I'm surprised nobody here is talking about JXTA...
For all its flaws (and I'd like to go over some of those, below), JXTA is quite significant - if only for Sun's realisation that decentralised systems are a wide-reaching new paradigm for systems-building. But, for peple on this list, is it something you'll plan to use?
I posted my initial impressions to groovelog,
and they need some revision or at least justification.
I like the use of XML throughout jxta, but it's a very half-hearted effort. When the wire data protocol is "nearly XML but not", and endpoints are not expected to contain a parser, then the whole system can't take advantage of XML's portability. From the jxta_spec.pdf, (p.6)
The representation on the wire of the JXTA peer endpoint messages is as follows. It is important to point out that the
message representation is not a well-formed and valid XML document. To improve efficiency, the intent is to NOT
require XML at the low-level peer endpoint message layer.
and (tech_overview.pdf p7, monstrous)
If the world decides to abandon XML tomorrow and uses YML instead, JXTA can be simply re-defined and re-coded
to use the YML format.
but on the other hand (spec, p.10)
All XML advertisements are strongly typed and validated using XML schemas. Only valid XML documents that
descend from the base XML advertisement types are accepted by peers supporting the various protocols requiring that
advertisements be exchanged in messages.
there's a very mixed message. To my mind, you either use XML or you don't. If you do use XML, then the XML specification takes responsibility for all the detail of byte-ordering, character encoding and so on. If endpoints don't require a conformant XML parser, the spec needs to say which character encodings are acceptable, whether internal and external entities can be used, whether whitespace is significant, and so on. Otherwise there's no chance of interop.
APIs vs protocols
I'm in the "standardise APIs as well as wire protocols" camp, because that's the level at which I want to build portable code. Does this matter?
Purposes of JXTA
What is JXTA for? Is it just a stronger backbone for gnutella (and infrasearch)? Is it a candidate foundation layer for distributed computing systems such as AppliedMeta? Is it a candidate for other p2p applications' transports, such as Groove? Is it intended as a generic p2p infrastructure layer? All the intentions seem to be for the last of these, but I don't think the spec bears this out.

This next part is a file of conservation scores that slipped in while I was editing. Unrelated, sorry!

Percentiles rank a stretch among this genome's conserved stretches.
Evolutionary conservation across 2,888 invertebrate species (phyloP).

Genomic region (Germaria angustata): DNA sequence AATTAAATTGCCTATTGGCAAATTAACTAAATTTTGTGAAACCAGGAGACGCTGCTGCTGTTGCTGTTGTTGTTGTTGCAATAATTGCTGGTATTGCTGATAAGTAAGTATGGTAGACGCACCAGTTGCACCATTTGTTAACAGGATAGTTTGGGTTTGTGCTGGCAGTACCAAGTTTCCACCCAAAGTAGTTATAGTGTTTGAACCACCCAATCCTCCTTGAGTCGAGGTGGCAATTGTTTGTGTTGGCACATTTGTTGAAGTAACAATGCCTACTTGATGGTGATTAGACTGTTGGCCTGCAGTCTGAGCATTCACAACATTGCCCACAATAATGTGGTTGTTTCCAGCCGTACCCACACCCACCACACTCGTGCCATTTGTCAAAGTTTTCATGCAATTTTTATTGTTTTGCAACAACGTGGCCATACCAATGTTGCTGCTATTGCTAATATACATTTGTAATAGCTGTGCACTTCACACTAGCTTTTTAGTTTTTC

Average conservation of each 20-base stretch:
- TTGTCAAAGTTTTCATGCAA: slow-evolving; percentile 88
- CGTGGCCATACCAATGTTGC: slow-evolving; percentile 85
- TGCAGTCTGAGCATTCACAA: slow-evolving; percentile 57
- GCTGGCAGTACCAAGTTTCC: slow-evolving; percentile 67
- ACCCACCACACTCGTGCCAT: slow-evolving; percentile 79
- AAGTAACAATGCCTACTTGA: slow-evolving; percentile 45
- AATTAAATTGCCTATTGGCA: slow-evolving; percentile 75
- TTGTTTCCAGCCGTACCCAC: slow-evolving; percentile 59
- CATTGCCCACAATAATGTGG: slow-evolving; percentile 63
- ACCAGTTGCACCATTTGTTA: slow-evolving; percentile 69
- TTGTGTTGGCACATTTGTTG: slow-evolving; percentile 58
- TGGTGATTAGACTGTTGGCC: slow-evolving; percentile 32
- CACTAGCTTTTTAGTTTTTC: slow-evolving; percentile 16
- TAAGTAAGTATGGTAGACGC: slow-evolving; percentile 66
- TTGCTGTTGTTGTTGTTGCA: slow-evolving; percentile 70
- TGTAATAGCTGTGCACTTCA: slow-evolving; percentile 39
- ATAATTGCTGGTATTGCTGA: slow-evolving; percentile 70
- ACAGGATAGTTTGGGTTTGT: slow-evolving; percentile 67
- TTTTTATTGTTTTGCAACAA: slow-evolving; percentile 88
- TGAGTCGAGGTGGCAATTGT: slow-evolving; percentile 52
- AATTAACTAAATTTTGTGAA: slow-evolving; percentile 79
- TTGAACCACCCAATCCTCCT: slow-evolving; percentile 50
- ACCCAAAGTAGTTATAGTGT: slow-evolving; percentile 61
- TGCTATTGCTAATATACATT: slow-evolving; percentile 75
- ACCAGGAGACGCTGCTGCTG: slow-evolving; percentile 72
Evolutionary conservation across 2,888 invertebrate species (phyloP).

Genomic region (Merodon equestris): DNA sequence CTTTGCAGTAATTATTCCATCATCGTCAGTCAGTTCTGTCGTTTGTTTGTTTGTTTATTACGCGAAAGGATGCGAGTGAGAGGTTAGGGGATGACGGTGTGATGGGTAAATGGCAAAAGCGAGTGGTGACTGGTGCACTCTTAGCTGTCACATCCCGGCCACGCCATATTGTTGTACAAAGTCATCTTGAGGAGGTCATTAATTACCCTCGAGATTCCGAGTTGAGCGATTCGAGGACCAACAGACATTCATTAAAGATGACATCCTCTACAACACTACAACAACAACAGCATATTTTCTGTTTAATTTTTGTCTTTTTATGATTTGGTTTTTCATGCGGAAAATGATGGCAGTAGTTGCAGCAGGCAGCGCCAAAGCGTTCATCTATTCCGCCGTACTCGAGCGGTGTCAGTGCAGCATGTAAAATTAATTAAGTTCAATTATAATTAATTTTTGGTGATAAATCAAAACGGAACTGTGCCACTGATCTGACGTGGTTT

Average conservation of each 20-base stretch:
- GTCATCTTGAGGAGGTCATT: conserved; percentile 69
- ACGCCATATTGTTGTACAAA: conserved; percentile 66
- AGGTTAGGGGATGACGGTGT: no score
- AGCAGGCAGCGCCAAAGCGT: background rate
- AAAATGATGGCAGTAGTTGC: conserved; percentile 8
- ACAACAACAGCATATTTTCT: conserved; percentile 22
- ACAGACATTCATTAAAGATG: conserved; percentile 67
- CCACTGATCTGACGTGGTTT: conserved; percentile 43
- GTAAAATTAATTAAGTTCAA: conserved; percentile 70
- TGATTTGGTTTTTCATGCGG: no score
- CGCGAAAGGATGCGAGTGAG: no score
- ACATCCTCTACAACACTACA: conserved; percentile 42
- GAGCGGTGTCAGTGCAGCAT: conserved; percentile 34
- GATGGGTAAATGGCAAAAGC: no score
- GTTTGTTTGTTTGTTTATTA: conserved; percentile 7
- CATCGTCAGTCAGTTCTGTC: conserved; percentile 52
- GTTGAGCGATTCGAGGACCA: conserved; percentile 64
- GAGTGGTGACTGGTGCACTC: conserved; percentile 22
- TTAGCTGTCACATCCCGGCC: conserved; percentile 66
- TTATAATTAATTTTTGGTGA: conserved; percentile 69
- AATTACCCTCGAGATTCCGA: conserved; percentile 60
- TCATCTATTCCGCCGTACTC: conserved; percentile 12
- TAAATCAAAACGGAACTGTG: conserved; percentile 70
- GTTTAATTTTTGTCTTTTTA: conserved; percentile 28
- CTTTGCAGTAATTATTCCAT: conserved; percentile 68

What sort of interop is useful anyway, if everyone used JXTA for their abstraction of peers, peer groups and piped communications? Are application developers expected to extend the core services and hence only really interop with other peers which implement those extensions? The "pipes" part of jxta seems to me the most interesting. Is this really smart? Since the power lies in a service-based model, why doesn't JXTA leverage the SOAP or XML-RPC service protocols which already exist? Or, is jxta obsessing on the "pipes" model to the exclusion of a "services" model which the rest of the world is getting excited about?
A little more detail on the "generality" comments above. I find it hard to understand some of the spec's detail if it's meant to be very general.
Content, for example, is shared amongst group members, but then hacked to death with "Each content copy may reside on a different peer in the peer group. The only difference between the copies may be their encoding type (HTML or WML, for example). These copies will have the same ContentID". If you want to manage content, then why say that differently-formatted content can have the same canonical name? What counts as "different"? If I go applying arbitrary XSL transformations to content and re-advertising it with the same canonical ID, will content consumers really accept that?
Another little example: uptime. The ping response message has a mandatory field "uptime" (how long this peer has been alive). That's probably important in some scenarios, but I can't think of any. I would be more interested in "idle time" for instant messaging-capable peers; or "average load", or whatever.
And so it goes on. Depressing, really.
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